Field managers from the Forestry Commission visited Stanmore Industrial Estate, to the east of the market town, where about 14 acres of land was cleared at the end of February.
The findings were referred to the Forest Services National Office, which was expected to reach its decision by the end of May.
But the Department for Environment, Food and Rural Affairs (DEFRA), confirmed this week that the site was still under investigation and did not give details on the delay.
Concerns were first raised by residents of The Hobbins, who were concerned over the lack of a buffer between homes and the industrial estate, which could cause an increase in noise, air and visual pollution.
Environmentalists also raised concern over the potential damage to wildlife in the area caused by the removal of trees and shrubbery.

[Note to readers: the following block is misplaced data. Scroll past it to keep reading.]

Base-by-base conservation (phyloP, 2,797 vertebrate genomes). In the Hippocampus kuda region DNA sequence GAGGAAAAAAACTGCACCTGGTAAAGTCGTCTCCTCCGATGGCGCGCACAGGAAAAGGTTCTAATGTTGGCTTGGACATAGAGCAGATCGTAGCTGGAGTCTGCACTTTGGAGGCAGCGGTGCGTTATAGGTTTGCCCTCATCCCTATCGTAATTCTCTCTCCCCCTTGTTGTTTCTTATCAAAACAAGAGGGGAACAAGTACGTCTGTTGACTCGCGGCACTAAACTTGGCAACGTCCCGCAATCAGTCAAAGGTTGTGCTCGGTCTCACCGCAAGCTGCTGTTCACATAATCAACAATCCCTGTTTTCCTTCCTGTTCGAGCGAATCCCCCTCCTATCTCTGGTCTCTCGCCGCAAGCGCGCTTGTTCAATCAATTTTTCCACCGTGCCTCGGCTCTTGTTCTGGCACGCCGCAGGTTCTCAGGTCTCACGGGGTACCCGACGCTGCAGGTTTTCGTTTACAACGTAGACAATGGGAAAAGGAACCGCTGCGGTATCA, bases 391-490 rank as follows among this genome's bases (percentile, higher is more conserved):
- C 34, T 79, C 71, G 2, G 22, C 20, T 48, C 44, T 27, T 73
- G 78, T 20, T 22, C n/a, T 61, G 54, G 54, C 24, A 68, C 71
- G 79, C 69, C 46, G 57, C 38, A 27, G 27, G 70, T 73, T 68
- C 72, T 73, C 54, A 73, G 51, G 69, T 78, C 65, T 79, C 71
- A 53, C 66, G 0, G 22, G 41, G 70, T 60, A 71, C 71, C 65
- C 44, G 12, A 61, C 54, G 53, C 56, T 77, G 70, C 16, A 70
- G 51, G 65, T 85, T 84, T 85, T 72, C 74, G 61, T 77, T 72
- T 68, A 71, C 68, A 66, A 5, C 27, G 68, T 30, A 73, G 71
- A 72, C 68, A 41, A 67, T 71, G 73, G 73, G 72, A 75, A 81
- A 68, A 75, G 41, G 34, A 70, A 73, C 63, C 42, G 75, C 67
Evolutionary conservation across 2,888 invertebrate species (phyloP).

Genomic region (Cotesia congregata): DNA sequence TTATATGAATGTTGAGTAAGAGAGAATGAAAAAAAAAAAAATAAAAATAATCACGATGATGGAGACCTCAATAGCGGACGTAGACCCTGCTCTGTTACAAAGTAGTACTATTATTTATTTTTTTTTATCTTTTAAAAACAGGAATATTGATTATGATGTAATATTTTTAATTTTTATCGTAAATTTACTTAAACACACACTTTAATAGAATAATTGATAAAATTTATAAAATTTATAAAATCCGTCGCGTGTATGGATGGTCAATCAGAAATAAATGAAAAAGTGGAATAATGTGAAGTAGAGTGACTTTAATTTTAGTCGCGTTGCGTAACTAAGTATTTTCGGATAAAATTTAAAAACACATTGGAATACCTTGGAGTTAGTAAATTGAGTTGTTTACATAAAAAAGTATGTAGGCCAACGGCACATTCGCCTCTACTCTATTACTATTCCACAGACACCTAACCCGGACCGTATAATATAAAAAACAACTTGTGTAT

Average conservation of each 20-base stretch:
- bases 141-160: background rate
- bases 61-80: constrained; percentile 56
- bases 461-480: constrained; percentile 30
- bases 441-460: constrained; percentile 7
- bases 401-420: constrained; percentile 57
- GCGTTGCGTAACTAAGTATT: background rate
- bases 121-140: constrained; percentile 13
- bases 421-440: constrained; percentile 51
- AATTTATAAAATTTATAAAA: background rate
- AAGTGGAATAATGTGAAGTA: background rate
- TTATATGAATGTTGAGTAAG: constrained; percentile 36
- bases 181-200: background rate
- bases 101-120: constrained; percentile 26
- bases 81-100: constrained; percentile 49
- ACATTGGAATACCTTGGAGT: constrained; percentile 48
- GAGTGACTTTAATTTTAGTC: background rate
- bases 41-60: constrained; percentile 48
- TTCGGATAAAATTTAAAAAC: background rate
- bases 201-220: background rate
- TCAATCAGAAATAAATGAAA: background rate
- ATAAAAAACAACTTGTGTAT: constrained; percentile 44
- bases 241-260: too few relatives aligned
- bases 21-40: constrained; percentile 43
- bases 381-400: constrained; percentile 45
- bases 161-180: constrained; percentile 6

In addition to a felling licence, further permissions to cut down trees are sometimes required before a landowner can undertake the work.
Residents said they were “shocked” to see the work being done, but a spokesman for Stanmore Industrial Estate said they were not aware any laws had been broken and added that the land was being returned for agricultural use.
They said that a buffer of trees would be replanted between the industrial estate and the residential area in the autumn.
Before anyone can cut down trees, they may need to get a felling licence from the Forestry Commission, depending on whether an exemption to the need for a licence applies.
Felling trees without the authority of a felling licence carries a penalty upon conviction in a magistrates court of £2,500.